Indian Express – To find the answer, a growing body of research is focusing on the science of commitment. Scientists are studying everything from the biological factors that seem to influence marital stability to a person’s psychological response after flirting with a stranger.
Their findings suggest that while some people may be naturally more resistant to temptation, men and women can also train themselves to protect their relationships and raise their feelings of commitment.
Recent studies have raised questions about whether genetic factors may influence commitment and marital stability. Hasse Walum, a biologist at the Karolinska Institute in Sweden, studied 552 sets of twins to learn more about a gene related to the body’s regulation of the brain chemical vasopressin, a bonding hormone.
Over all, men who carried a variation in the gene were less likely to be married, and those who had wed were more likely to have had serious marital problems and unhappy wives. Among men who carried two copies of the gene variant, about a third had experienced a serious relationship crisis in the past year, double the number seen in the men who did not carry the variant.
Although the trait is often called the “fidelity gene,” Walum called that a misnomer: his research focused on marital stability, not faithfulness. “It’s difficult to use this information to predict any future behaviour in men,” he said.
While there may be genetic differences that influence commitment, other studies suggest that the brain can be trained to resist temptation.
A series of unusual studies led by John Lydon, a psychologist at McGill University in Montreal, have looked at how people in a committed relationship react in the face of temptation. In one study, highly committed married men and women were asked to rate the attractiveness of people of the opposite sex in a series of photos.
When they were attracted to someone who might threaten the relationship, they seemed to instinctively tell themselves, “He’s not so great.” “The more committed you are,” Dr Lydon said, “the less attractive you find other people who threaten your relationship.”
But some of the McGill research has shown gender differences in how we respond to a cheating threat. In a study of 300 heterosexual men and women, half the participants were primed for cheating by imagining a flirtatious conversation with someone they found attractive. The other half just imagined a routine encounter.
Other McGill studies confirmed differences in how men and women react to such threats. In one, attractive actors or actresses were brought in to flirt with study participants in a waiting room. Later, the participants were asked questions about their relationships, particularly how they would respond to a partner’s bad behaviour, like being late and forgetting to call.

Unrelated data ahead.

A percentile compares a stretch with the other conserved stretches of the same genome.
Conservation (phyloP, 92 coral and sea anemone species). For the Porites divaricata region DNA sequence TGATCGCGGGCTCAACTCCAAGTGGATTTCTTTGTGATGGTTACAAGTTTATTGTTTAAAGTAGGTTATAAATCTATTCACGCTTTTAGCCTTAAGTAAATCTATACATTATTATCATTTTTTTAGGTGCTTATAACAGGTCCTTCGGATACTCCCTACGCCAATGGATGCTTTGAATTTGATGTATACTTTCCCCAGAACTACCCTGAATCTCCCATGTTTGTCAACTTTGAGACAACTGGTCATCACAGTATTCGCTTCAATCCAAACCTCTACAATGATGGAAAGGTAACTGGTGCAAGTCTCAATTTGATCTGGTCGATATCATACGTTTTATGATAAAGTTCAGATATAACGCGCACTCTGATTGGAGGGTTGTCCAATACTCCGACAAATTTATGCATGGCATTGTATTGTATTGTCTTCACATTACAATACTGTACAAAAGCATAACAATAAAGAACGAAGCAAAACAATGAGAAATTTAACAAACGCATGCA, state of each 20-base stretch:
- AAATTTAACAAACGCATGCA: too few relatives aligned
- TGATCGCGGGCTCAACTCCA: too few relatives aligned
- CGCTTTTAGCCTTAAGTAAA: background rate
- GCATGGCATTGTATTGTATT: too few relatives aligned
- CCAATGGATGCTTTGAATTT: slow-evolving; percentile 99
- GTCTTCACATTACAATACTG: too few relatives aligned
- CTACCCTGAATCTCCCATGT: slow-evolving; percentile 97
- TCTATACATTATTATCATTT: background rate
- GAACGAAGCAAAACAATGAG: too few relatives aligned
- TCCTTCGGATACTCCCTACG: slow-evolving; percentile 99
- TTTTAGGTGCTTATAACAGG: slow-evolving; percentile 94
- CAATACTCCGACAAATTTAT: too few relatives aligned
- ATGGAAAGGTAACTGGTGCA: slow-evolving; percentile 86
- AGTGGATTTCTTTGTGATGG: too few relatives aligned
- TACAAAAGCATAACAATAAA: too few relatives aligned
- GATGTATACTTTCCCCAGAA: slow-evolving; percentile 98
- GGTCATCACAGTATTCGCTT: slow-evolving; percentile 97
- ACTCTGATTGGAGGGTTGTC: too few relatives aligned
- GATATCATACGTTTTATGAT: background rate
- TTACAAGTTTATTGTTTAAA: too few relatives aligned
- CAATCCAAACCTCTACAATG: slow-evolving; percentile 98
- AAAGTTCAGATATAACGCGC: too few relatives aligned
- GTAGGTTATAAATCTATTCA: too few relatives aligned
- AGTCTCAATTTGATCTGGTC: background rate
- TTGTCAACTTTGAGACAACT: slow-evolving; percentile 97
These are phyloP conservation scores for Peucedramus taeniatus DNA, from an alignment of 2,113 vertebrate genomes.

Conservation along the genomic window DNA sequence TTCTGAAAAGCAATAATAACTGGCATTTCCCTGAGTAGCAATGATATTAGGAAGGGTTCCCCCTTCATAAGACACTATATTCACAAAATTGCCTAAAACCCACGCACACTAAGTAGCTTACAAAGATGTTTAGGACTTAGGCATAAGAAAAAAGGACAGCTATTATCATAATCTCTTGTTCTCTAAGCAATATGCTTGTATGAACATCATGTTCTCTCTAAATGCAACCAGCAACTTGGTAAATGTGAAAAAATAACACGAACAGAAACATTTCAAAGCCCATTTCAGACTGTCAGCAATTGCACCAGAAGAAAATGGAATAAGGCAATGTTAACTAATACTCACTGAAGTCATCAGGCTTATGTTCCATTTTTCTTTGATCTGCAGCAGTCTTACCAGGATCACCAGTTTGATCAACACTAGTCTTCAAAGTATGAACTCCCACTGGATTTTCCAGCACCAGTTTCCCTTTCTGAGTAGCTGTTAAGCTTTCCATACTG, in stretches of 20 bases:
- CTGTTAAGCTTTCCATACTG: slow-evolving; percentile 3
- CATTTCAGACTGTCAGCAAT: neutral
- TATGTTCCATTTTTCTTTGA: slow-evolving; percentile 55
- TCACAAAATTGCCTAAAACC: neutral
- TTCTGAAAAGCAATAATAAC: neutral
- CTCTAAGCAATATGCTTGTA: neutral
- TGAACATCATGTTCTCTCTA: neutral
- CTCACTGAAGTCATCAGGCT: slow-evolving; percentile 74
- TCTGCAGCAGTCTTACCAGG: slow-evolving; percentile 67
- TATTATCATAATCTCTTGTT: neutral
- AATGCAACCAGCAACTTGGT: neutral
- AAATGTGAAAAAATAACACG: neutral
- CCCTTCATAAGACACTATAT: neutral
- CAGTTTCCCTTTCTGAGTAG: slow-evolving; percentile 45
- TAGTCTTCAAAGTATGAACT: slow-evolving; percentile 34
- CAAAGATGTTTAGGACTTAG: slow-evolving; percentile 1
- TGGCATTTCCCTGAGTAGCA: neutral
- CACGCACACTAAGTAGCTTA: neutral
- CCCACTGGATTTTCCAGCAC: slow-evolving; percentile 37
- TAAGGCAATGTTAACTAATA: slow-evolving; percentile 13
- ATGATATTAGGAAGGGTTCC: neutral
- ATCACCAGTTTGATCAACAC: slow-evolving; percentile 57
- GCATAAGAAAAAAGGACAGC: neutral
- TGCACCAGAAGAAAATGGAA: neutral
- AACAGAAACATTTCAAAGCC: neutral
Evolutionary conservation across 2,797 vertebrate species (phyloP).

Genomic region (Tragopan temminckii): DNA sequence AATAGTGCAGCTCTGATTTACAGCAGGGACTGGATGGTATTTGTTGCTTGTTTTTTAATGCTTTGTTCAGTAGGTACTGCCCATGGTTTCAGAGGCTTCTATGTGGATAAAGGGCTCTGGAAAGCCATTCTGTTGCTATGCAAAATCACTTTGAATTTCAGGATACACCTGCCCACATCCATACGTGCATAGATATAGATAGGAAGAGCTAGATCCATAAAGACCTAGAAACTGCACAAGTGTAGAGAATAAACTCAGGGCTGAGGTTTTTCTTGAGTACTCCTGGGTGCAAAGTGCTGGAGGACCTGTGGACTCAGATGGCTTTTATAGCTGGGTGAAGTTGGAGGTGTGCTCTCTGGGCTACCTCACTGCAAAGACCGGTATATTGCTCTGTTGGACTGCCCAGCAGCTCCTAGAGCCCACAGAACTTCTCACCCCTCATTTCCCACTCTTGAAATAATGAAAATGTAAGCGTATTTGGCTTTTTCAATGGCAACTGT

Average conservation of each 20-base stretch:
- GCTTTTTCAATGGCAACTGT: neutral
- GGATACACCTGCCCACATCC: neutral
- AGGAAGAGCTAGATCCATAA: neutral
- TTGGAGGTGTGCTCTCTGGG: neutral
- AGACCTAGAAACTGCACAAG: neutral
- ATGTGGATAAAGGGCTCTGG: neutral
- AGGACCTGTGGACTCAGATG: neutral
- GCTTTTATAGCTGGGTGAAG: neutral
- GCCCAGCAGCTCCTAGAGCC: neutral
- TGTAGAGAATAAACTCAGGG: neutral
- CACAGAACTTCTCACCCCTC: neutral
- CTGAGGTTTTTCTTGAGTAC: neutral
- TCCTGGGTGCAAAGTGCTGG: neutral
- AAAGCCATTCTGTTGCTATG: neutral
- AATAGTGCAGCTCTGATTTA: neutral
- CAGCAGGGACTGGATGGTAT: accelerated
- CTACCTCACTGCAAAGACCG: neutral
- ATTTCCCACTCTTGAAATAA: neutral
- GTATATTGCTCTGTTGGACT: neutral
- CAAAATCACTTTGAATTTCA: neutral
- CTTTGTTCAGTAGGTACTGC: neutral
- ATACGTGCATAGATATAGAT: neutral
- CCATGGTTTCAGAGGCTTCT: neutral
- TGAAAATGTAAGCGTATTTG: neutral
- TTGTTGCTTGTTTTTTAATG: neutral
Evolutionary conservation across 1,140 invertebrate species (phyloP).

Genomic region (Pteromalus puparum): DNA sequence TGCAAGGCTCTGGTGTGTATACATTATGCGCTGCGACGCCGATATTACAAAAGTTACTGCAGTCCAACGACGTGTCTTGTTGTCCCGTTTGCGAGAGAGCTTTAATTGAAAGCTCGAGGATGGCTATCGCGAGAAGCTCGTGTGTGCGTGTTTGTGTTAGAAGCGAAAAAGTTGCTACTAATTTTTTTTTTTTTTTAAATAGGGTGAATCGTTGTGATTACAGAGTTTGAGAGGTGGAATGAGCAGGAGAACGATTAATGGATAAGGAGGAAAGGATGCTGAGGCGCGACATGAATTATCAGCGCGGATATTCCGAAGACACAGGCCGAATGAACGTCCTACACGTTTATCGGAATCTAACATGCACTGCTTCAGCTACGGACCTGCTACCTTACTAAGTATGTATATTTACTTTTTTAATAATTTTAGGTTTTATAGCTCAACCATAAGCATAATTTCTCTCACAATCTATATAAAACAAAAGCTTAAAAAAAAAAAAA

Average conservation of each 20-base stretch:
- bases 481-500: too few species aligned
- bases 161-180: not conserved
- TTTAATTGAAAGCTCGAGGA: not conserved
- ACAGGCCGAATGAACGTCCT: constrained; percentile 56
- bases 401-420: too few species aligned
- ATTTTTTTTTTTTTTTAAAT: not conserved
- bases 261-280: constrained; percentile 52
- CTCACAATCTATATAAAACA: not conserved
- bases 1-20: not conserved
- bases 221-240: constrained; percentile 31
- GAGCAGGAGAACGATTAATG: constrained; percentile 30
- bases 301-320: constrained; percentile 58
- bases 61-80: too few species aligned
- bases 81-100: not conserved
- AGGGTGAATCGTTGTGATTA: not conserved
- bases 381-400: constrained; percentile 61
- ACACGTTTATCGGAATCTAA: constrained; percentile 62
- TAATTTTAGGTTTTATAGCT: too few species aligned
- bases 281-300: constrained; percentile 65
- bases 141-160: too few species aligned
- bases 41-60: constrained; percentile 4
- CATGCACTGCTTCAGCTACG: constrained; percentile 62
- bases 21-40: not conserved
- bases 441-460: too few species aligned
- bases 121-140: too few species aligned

Men who had just been flirting were less forgiving of the hypothetical bad behaviour, suggesting that the attractive actress had momentarily chipped away at their commitment. But women who had been flirting were more likely to be forgiving and to make excuses for the man, suggesting that their earlier flirting had triggered a protective response when discussing their relationship.
But it may not be feelings of love or loyalty that keep couples together. Instead, scientists speculate that your level of commitment may depend on how much a partner enhances your life and broadens your horizons— a concept that Arthur Aron, a psychologist and relationship researcher at Stony Brook University, calls “self-expansion.”
To measure this quality, couples are asked a series of questions: How much does your partner provide a source of exciting experiences? How much has knowing your partner made you a better person? How much do you see your partner as a way to expand your own capabilities?
The Stony Brook researchers conducted experiments using activities that stimulated self-expansion. Some couples were given mundane tasks, while others took part in a silly exercise in which they were tied together and asked to crawl on mats, pushing a foam cylinder with their heads. The study was rigged so the couples failed the time limit on the first two tries, but just barely made it on the third, resulting in much celebration.
Couples were given relationship tests before and after the experiment. Those who had taken part in the challenging activity posted greater increases in love and relationship satisfaction than those who had not experienced victory together. They theorize that couples who explore new places and try new things will tap into feelings of self-expansion, lifting their level of commitment.
“We enter relationships because the other person becomes part of ourselves, and that expands us,” Dr Aron said. “That’s why people who fall in love stay up all night talking and it feels really exciting. We think couples can get some of that back by doing challenging and exciting things together.”